Dani Pedrosa gives us a lap of Jerez, the features of the layout, its corners and secrets. Starting from the start/finish line, the Repsol rider goes over each of the corners of the venue of the Spanish Grand Prix, second scoring round of the 2007 Motorcycling Grand Prix, this weekend.
Download a 3D Jerez guide here
Main straight and turn 1 and 2, “Expo 92” and “Michelin”
“Jerez is a very difficult circuit on a MotoGP bike. There are only a few straights and little time to rest. The main straight is short, so you reach the braking section of the first corner really quickly. Coming out well from turn 1 is important and the next turn, Michelin, is one of the points of the circuit that allows for good overtaking manoeuvres. It is a right-hand angle where you have to follow the perfect line to get ready for the series of corners coming next.”
Turns 3 and 4
“Turn 3 forces you to change the side on the bike, because you come out from turn 2 leaning to the right and have to change quickly to the left to enter turn 3. The straight leading to turn 4 is hardly noticeable and this turn is quite fast.”
Turn 5, “Sito Pons”
“The Sito Pons turn is really nice, I like it. The bike is almost flat; first it goes upwards and than it goes down to the longest straight of the circuit. You have to make good use of the track and come out well, because else you might get passed in the following 300 metres due to the slipstreams or in the next braking section.”
Turn 6, “Dry Sack”
“After the Sito Pons turn, we face the longest straight of the circuit. It goes downwards and you reach high speeds. The Dry Sack braking section is like “all-or-nothing”. You have to brake very well and avoid the other riders passing you through the inside. It is obviously also a good place to overtake your rivals.”
“This is a good point to check the condition of your tyres, because you are almost flat in this corner, and when you open the throttle, if the tyres are worn, you skid a lot. It is a fast corner and you are nearly flat.”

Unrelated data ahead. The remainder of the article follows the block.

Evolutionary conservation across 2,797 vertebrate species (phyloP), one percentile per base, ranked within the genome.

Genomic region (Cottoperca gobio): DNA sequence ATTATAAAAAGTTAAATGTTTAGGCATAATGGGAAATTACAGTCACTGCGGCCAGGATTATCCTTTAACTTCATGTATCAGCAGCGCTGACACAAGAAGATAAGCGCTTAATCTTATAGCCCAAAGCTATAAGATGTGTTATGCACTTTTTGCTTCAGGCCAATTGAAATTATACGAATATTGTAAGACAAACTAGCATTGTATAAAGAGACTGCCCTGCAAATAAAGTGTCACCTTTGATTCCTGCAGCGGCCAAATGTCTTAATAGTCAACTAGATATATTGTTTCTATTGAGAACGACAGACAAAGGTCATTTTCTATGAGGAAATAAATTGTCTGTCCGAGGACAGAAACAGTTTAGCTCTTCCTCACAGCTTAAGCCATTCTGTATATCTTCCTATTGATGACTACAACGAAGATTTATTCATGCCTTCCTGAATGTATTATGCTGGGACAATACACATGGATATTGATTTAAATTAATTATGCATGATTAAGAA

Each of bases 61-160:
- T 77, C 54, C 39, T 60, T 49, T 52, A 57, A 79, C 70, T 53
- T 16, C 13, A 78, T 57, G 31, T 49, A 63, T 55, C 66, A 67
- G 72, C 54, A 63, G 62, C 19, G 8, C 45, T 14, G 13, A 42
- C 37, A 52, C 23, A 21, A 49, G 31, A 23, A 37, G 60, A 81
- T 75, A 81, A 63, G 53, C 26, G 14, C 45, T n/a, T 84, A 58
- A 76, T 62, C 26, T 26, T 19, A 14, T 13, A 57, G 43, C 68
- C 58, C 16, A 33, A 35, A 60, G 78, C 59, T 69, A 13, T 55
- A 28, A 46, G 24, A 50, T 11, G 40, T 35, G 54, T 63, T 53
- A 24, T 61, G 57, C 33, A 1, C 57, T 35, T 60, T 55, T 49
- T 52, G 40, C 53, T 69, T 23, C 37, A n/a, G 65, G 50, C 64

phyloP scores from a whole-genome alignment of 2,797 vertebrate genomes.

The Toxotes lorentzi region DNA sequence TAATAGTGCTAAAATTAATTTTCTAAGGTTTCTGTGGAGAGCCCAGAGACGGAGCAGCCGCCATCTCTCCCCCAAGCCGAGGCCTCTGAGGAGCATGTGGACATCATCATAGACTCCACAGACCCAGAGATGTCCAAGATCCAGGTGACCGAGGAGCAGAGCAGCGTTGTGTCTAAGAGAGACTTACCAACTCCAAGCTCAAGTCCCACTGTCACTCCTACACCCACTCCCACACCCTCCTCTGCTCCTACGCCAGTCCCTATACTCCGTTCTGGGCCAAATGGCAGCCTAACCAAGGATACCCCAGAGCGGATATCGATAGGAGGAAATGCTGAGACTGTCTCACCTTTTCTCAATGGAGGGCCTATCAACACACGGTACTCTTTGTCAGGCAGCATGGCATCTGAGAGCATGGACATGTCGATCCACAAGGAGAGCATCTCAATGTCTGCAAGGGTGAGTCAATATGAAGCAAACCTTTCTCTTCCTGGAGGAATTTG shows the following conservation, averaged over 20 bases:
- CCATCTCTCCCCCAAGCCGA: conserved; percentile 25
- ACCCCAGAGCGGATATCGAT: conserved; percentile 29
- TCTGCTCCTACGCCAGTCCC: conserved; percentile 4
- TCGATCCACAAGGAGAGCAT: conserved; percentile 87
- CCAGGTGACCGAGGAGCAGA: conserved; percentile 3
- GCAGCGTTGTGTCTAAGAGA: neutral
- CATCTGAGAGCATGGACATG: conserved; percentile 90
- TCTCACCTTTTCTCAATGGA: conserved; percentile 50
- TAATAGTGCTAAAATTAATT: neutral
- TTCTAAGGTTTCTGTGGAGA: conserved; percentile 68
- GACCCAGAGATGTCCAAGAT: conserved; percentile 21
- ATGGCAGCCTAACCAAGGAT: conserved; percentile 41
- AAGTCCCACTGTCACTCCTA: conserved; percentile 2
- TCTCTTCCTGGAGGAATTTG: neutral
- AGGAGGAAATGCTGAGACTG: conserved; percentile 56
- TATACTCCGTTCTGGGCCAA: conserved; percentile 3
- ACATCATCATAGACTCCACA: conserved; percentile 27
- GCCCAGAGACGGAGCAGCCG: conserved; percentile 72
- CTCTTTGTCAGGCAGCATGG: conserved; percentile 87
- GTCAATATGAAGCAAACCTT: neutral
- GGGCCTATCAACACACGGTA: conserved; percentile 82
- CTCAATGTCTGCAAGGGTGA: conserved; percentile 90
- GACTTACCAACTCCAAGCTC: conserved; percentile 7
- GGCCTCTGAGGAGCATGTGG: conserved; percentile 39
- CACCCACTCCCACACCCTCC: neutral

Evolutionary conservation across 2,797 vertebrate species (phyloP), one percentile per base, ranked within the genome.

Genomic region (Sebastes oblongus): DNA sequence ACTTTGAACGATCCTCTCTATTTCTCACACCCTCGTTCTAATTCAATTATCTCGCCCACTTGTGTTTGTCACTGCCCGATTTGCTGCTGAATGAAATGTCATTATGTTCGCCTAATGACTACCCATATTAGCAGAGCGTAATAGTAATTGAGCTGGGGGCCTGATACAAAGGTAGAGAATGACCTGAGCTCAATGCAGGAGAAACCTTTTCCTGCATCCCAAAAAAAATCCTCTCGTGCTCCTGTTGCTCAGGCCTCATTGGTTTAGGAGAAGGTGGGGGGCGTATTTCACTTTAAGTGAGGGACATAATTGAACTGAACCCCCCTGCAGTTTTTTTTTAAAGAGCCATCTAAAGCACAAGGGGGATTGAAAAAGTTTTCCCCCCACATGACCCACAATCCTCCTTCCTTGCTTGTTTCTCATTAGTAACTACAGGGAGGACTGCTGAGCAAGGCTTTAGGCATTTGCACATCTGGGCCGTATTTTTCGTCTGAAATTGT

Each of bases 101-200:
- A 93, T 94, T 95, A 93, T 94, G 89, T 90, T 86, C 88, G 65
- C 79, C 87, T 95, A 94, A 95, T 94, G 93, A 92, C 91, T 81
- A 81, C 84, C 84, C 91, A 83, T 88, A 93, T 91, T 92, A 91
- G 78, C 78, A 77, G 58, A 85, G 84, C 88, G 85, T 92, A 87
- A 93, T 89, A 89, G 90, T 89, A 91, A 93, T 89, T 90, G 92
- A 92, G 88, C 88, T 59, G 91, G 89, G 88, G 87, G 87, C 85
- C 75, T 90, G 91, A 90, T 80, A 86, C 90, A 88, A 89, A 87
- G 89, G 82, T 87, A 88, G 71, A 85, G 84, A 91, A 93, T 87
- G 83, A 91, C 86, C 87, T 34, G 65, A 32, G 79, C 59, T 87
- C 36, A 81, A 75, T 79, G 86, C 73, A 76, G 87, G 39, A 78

“This turn is a left-hand hairpin that forces you to lean down a lot and open the throttle really softly. You have to get out well to be able to follow the right line, especially if you have someone behind you, to do the “Nieto” and “Peluqui” turns well.”
Turns 9 and 10, “Nieto” and “Peluqui”
“These are two linked right-handers that become a single one. You have to be very precise when entering the first one, because if you make a mistake in the beginning, the rest won’t be OK either. And you have to be careful when getting on the intermediate kerb; it is a bit irregular and you are almost lying there.”
Turns 11 and 12, “Crivillé” and “Ferrari”
“These are the two most important corners of the Jerez Circuit. It is very difficult to overtake there because you are at more than 200 Km/h, and it’s definitely not a good place to crash. After turn 12 there is the angle before the start/finish straight, difficult and very important.”
Turn 13, “Ducados”
“It has different lines and it makes a difference whether you arrive there with a rider in front or behind. Moreover, the acceleration when coming out of the corner is crucial in the last lap if you’re being followed by other riders. This corner has a difficult entry and exit.”
“If you come out of the last corner badly you may be overtaken on the finish line. It is a small straight and you hardly have any time to rest on the MotoGP bike. You have to get almost immediately ready to brake for the first corner.”
Jerez Circuit: Useful data
Building year: 1986
Last modified: 2002
Length: 4,423 m.
Maximum width: 11 m.
Number of turns: 14 (8 right-hand, 5 left-hand)
Main straight: 600 m.